From Publishers Weekly
Lasdun's acclaimed first novel, The Horned Man
, followed three short story collections and several books of poems. This second full-length outing seductively and stylishly dissects a life of Cold War fabrication told in flashback. Stefan Vogel, a narrator as insinuatingly unreliable as one of Patricia Highsmith's blithe psychopaths, grows up in the grim fantasyland of Brezhnev-era East Germany, the son of parents whose scuttled diplomatic ambitions for a "better life" in the West consume him. A minor dissident, he is sprung, along with wife-to-be Inge, from an East German prison by a West German government intent on making a showpiece of him. Instead, he and Inge emigrate to the U.S. In the picaresque process of realizing his dream of America, his succession of identities and impostures eerily shadow that of the waning Cold War: eager apparatchik, exotic poet, noble dissident;and last year's news. Of course, America turns out to be as ridden with mendacity as his vanished homeland, and after five years in New York City and 15 in self-imposed upstate exile, the labyrinth of lies (the seven of the title come from Martin Luther) begins to close in on his orderly life and marriage. Sly, witty and just allegorical enough to make one reflect on one's own deceptions, Lasdun's latest is a bracing and accomplished entertainment. (Oct.)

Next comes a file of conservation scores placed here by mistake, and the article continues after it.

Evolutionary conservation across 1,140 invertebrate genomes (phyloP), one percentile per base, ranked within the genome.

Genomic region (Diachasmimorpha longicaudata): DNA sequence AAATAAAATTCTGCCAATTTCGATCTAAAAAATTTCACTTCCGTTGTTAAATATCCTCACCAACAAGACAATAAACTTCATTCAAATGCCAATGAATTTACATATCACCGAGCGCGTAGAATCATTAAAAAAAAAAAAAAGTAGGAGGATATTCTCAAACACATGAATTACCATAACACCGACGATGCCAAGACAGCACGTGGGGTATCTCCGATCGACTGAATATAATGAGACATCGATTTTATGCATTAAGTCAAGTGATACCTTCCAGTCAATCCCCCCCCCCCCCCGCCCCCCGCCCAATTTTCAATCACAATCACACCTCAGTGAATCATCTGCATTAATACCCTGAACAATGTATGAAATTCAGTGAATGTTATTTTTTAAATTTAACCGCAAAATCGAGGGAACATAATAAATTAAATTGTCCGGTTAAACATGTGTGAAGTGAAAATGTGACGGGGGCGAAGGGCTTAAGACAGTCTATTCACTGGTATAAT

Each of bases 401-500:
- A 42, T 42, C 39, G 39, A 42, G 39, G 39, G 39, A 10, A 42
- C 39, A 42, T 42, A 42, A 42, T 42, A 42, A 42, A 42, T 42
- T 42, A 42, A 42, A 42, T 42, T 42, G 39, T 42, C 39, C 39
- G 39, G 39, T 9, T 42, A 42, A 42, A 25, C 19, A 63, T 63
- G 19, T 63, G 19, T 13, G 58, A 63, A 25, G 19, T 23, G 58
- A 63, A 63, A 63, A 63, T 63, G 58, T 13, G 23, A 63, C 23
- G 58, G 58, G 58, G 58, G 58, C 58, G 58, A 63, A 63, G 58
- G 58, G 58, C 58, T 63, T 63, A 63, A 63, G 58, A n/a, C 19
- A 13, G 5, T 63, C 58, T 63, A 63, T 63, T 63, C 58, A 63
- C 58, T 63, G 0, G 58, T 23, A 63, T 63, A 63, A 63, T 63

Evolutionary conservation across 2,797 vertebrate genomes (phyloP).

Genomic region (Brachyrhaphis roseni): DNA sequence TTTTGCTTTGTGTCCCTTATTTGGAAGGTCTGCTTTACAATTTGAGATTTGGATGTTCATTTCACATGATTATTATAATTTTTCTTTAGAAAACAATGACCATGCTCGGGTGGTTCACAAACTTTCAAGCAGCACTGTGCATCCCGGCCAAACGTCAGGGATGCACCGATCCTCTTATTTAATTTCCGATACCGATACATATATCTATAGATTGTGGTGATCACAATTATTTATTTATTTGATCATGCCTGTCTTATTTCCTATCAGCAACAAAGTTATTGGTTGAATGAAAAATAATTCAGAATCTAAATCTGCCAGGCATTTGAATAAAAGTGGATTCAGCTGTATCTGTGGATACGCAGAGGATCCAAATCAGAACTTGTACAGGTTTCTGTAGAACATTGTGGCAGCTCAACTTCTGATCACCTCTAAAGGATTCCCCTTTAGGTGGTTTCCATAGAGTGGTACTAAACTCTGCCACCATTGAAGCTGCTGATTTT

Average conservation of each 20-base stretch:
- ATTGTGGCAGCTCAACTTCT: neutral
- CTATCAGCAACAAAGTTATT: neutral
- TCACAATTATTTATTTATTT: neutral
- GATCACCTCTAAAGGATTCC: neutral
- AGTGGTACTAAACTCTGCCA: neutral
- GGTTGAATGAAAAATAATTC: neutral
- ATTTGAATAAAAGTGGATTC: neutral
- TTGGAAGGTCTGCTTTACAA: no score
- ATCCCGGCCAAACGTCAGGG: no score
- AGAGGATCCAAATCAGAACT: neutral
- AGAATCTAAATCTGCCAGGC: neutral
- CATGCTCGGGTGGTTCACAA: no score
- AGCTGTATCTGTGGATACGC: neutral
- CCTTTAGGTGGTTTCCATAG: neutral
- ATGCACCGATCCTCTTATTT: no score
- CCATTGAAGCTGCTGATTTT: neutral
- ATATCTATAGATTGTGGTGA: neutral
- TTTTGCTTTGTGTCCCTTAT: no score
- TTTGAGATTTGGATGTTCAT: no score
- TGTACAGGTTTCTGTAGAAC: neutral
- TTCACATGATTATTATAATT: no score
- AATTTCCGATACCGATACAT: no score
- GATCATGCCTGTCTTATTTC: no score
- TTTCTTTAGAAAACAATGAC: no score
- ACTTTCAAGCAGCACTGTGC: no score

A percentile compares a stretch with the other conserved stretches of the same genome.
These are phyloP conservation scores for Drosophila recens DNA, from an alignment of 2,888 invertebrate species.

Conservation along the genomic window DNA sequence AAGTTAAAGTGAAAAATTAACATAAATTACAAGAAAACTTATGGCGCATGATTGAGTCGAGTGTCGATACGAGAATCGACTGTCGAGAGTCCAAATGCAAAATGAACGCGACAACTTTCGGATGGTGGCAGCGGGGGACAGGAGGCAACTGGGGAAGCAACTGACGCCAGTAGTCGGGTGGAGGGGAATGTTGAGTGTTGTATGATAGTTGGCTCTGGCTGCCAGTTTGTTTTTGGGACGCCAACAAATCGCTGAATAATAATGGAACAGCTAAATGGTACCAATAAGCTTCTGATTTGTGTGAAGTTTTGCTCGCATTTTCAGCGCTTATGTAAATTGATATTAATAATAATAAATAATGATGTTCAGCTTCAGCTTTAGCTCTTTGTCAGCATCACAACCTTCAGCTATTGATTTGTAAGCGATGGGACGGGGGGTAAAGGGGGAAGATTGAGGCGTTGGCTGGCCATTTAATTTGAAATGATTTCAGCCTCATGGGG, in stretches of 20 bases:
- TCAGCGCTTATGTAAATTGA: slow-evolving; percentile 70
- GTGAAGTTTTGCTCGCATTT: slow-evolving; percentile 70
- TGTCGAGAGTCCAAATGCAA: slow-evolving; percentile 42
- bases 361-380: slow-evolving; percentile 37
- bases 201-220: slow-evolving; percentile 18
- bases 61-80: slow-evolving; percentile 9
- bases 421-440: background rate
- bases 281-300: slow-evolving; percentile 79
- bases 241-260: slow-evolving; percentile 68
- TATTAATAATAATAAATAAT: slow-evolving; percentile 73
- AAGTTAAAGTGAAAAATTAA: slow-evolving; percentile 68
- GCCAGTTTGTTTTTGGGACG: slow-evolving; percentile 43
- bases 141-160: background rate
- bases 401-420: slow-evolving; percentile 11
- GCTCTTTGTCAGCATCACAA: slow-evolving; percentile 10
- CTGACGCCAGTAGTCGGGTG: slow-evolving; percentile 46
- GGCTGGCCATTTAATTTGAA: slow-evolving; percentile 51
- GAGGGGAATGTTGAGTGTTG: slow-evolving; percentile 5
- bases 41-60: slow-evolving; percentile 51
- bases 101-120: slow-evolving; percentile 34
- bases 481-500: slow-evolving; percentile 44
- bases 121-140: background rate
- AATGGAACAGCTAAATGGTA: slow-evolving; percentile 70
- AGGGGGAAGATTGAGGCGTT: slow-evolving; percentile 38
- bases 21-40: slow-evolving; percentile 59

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This chilly, psychologically chilling cold war artifact contemplates the ways in which a totalitarian state can constrict one's heart and pollute one's soul. Stefan Vogel's domineering mother, a social climber in officially class-free East Germany, echoes and reinforces the state's implicit messages to its citizens: You are being watched; there is no escape; conform to the prescribed ideology at all costs. Is it any wonder, then, that young Stefan plays along when his mother announces him as a budding poet, subjecting himself to abuse at the hands of the building superintendent in exchange for access to a collection of Western poetry from which he can crib? His deceptions and betrayals--of others, certainly, but mostly of himself--lead Stefan to the America he has secretly yearned to embrace, with the woman he has not-so-secretly coveted. But although one may escape the iron curtain, one never can quite escape oneself. So when a stranger at a Manhattan party throws a glass of wine in his face upon hearing his name, Stefan starts a diary that finally brings his internal corrosion painfully, poignantly to the surface. Frank SennettCopyright © American Library Association. All rights reserved